The first essential item is the luggage itself — a good, sturdy, eco-friendly suitcase or backpack. This technical hiking backpack from Lafuma is a keeper. It is made from hemp (65 percent) and recycled polyester (35 percent) and has a TPE coating that provides waterproofing without heavy metals. only the hemp fabric is dyed, avoiding another processing stage and reducing dyeing chemicals by 35 percent. If you prefer something with wheels, then this MLC wheelie from Patagonia is it. It’s made of 100% recycled polyester, and even has backpack straps just in case.

I’m a huge fan of the ultalight travel movement. That’s why I not only minimize the clothes I pack, but the lightness of those items. GoLite is my recent clothing company of choice. The company’s environmental focus is shifting 100% of its materials to identified Environmentally Preferred Materials (EPMs). Its current 2010 product line has over 50% EPMs by mass, and the goal is to use 100% EPMs by 2015.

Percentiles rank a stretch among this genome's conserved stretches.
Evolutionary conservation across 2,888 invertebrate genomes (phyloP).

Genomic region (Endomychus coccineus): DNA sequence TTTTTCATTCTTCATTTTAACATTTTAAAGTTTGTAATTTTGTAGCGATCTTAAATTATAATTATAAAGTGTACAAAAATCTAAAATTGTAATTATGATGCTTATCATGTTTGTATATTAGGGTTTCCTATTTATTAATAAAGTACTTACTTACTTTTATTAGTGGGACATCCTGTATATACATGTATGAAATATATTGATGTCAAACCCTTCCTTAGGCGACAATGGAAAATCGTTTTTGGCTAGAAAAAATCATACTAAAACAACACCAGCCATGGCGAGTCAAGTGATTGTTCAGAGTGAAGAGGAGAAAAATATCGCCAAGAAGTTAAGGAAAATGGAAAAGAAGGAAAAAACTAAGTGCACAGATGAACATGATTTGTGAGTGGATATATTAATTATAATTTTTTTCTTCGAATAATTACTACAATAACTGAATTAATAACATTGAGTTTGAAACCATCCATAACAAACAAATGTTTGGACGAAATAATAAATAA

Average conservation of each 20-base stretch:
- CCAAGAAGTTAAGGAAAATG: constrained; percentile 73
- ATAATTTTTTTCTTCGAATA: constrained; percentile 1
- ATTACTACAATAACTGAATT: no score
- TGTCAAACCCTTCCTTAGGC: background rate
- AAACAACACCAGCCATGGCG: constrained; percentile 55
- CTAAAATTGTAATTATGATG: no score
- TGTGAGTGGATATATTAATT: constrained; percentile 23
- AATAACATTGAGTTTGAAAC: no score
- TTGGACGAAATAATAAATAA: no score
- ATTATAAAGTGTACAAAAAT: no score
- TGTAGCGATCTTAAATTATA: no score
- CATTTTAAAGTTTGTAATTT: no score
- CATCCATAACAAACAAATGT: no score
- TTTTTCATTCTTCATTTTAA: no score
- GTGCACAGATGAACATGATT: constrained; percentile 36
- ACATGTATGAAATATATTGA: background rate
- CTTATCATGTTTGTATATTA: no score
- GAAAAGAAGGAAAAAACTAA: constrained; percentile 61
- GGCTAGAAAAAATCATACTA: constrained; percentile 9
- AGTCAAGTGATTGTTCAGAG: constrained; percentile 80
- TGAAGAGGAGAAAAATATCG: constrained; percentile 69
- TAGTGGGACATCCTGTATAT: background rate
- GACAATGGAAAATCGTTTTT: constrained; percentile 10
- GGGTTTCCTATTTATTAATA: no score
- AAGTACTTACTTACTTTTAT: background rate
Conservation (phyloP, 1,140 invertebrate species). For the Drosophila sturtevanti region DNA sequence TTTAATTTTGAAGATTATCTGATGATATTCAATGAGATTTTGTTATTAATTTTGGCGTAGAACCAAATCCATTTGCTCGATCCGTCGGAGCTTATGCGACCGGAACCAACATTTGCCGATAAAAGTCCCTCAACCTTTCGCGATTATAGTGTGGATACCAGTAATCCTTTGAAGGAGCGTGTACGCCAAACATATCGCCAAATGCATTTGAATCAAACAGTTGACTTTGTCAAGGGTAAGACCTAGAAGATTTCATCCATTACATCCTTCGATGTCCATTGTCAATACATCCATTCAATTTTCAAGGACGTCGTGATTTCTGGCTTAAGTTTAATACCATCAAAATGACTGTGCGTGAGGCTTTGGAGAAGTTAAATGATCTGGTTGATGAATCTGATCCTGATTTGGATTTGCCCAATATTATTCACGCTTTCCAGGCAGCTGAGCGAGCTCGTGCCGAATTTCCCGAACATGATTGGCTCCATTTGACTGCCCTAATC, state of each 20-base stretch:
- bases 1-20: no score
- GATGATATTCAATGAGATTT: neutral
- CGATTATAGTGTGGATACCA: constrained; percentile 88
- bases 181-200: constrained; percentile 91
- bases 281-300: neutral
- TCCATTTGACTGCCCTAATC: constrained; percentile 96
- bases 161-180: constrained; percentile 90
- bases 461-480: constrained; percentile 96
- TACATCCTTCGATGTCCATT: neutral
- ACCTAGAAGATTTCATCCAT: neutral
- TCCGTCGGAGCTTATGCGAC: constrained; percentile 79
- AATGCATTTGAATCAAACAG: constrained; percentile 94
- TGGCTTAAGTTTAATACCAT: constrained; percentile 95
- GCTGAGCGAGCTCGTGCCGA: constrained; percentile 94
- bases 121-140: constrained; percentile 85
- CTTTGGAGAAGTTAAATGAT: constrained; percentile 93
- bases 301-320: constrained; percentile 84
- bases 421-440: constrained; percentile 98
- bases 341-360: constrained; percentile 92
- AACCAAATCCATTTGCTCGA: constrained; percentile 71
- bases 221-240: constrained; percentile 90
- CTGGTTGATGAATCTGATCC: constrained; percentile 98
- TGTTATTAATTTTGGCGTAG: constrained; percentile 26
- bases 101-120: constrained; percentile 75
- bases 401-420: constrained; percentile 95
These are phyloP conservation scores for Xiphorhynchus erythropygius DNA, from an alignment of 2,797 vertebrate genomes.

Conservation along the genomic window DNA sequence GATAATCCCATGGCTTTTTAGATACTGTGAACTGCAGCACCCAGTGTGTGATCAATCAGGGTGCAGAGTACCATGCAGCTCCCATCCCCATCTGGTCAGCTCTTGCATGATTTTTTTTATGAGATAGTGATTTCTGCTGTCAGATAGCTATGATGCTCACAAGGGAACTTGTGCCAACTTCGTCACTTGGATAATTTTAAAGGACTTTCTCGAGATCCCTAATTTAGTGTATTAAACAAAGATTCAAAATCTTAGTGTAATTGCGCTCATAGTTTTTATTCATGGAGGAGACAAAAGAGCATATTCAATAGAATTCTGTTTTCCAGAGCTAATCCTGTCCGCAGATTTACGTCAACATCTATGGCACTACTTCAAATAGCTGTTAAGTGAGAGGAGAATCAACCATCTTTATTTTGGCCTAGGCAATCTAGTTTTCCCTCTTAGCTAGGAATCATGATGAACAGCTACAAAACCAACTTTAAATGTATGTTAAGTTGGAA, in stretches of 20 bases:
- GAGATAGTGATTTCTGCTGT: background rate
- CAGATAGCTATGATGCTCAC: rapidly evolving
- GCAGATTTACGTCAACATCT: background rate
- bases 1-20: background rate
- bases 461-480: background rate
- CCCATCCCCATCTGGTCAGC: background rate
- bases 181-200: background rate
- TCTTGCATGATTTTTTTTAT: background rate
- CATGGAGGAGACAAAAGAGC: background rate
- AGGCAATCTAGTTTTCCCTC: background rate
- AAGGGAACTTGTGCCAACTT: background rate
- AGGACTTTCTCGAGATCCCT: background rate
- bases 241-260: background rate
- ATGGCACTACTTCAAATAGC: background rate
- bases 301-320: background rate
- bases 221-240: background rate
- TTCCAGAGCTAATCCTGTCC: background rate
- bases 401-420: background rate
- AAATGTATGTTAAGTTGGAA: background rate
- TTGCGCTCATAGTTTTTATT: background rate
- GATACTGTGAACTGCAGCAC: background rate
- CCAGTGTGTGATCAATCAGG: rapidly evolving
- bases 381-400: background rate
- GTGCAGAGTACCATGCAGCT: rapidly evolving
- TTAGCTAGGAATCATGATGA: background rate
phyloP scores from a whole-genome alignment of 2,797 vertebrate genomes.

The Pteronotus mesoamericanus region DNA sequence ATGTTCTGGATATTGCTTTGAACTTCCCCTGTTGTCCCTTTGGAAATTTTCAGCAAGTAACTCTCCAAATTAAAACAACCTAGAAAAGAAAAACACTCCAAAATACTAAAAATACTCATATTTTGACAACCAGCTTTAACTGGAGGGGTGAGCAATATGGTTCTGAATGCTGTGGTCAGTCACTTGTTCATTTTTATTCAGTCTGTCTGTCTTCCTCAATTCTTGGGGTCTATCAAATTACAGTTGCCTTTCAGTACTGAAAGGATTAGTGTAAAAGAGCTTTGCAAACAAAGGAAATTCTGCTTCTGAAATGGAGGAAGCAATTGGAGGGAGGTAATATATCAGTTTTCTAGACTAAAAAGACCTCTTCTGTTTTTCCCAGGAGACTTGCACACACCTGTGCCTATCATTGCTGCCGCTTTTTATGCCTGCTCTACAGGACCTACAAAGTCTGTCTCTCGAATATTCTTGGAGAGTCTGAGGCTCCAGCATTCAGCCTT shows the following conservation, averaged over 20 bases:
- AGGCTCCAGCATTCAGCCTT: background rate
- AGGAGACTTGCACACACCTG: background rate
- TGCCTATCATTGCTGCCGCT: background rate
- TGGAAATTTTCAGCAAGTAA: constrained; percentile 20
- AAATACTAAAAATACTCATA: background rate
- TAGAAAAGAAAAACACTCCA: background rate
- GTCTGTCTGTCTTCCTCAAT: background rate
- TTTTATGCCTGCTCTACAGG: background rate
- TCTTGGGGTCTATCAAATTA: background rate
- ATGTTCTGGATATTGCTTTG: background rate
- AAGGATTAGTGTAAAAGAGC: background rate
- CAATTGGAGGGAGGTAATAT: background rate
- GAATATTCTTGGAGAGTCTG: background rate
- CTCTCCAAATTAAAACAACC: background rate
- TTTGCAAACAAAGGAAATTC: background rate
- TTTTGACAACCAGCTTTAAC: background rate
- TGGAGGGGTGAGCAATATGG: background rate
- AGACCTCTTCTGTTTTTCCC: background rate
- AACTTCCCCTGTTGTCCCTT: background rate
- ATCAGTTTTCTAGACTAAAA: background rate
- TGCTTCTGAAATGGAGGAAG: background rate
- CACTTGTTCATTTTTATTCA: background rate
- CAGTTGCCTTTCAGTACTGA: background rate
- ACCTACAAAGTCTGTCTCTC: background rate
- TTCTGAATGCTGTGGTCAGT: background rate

I’ve also been a fan of Patagonia through the years. When you shop online, you can read about what each product was made from. You can even follow it’s eco-conscious blog, The Cleanest Line.

Okay, I admit it: I can’t travel without some electronics and eco-unfriendly accessories. BUT, even travel gadget carriers like myself can be slightly more environmentally responsible now by powering electronics using a solar charger. I recently purchased a Solio solar charger from Radio Shack, and I intend to carry it with me on my next trip to power all of my electronics. BONUS: If you buy a Solio charger with free gift-wrapping online, Solio will donate a Solio-powered LED light to a family in the world that lives on less than $1 a day.